4. Are you riding solo or ready to party with a date: This a lot makes a difference. If you are coming by yourself you are not going to pay the price of two people [or plates]!
Okay, so what do I pay?
First, please note these are recommendations or suggestions. You can choose to give however much you prefer but I am giving these suggestions from a Bride-to-be’s point of view. As someone who is getting married and has attended over 15-20 weddings, I understand that each wedding is different and the costs and gifts will vary. With that being said, these gift suggestions are to ensure that your gift at least covers the cost of your plate. Naturally, there will be exceptions for elaborate, grand weddings at overpriced locations but those I have not attended so I can’t give pricing for those.
Let’s look at the common situations:
- If you are a regular [non-bridal party] single person wedding guest, my recommendation would be $125.
- If you are a single person wedding guest in the bridal party, my recommendation would be around $200 depending on how close you are to the bride/groom.
- If you are a regular [non-bridal party] wedding guest with a date, my recommendation would be $250.
- If you are a wedding guest in the bridal party with a date, my recommendation would be $350. Again, this depends on your relationship with the bride/groom.
- If you are a member of the wedding party and you are a sibling of the bride/groom, I would discuss gift pricing with your siblings. If you do not have siblings I would recommend at least $400 or more.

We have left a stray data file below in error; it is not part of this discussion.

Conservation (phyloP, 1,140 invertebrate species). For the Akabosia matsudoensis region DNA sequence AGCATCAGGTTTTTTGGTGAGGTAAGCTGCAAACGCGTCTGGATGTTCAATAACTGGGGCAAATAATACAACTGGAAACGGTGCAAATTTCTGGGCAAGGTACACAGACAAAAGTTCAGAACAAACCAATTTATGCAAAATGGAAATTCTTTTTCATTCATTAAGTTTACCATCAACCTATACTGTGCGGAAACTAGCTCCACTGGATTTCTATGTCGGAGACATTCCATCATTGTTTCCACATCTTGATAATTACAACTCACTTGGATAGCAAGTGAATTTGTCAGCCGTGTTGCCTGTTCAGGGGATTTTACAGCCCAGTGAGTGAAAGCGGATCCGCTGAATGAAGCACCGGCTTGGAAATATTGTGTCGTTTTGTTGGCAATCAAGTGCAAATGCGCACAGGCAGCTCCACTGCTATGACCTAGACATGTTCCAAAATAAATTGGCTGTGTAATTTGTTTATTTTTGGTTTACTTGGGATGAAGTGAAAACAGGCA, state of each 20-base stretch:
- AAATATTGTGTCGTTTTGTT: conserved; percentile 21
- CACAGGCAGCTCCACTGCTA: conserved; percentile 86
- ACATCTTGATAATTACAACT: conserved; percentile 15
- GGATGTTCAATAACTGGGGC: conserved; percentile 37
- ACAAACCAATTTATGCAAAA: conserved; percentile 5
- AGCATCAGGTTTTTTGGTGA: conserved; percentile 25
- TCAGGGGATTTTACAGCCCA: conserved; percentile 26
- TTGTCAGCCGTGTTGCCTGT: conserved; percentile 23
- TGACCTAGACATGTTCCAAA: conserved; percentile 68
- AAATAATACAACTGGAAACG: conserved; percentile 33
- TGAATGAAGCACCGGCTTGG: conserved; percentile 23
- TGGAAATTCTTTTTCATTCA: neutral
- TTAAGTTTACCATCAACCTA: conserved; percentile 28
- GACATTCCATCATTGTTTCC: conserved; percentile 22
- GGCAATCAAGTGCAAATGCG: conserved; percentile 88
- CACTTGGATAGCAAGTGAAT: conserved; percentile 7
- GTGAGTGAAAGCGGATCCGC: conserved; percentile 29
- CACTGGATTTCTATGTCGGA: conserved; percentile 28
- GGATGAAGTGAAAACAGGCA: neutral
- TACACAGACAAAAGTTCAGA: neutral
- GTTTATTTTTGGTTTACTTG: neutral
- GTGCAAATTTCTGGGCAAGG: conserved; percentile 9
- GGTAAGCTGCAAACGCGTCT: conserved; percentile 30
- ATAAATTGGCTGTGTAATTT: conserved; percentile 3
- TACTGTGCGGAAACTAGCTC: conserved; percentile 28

- If you are a member of the wedding party but are not a sibling but have a significant relationship [besties since pre-k, college bestie, cousin, etc] with the bride/groom, I would recommend at least $400.
- If you are the maid of honor or best man, depending on your relationship, I would recommend at least $500 or more.
- If you are a parent, I really do not have a recommendation for what you should gift your child.
- If you are an aunt or uncle, again I cannot make an accurate recommendation since I am not an aunt or uncle at the moment. If you are looking for a recommendation, through conversations, I have heard the gifts usually range from $350 and up.
One last recommendation, and this one may be a bit rough, but make sure to write down all the gifts you give and receive. If someone only gives you $50 or $100 for your wedding and they came with a guest or even by themselves, then I would recommend giving them the same gift they gave you.
Again, these are ALL suggestions. The gift pricing listed above is mostly to cover the ever-rising costs of wedding guest plates [that’s not even including what is spent on decor and vendors!]. Unfortunately, you won’t be able to tell if a venue is $110++ per plate or over $200++ per plate so these prices are deemed as sort of standard in hopes of covering the costs per plate. The gifts listed above are from personal experience as well as countless conversations I have had with individuals my age [20’s to 30’s]. I hope you enjoyed this post and I hope I helped you solve your internal struggle with what to give as a wedding gift!